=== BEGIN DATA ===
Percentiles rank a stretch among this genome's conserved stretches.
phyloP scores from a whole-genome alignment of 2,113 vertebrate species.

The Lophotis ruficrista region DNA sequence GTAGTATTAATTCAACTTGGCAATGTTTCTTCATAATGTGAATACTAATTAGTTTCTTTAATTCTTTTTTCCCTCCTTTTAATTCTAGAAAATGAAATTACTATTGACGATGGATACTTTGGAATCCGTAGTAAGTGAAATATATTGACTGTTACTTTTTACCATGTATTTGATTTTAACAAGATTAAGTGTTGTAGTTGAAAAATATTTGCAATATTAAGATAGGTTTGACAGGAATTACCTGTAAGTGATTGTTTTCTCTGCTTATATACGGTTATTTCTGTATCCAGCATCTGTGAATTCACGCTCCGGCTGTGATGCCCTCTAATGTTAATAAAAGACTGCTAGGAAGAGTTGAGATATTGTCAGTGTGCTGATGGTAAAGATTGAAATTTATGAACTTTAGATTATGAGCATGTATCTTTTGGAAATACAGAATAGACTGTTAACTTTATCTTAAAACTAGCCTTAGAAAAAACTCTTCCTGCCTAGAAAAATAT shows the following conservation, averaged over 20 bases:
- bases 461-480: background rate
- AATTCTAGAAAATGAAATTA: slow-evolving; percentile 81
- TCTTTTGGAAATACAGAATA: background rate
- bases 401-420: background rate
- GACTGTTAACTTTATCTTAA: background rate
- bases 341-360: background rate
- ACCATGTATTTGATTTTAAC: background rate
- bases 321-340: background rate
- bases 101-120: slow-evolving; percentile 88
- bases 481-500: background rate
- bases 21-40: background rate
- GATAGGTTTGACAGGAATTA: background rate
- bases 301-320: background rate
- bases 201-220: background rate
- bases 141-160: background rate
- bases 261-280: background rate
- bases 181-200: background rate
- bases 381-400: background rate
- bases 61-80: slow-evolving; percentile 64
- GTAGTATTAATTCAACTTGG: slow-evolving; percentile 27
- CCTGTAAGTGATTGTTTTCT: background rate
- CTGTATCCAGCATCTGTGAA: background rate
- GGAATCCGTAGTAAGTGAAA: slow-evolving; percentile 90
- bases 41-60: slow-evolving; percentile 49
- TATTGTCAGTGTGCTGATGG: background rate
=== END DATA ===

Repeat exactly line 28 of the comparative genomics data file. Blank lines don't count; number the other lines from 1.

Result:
- TATTGTCAGTGTGCTGATGG: background rate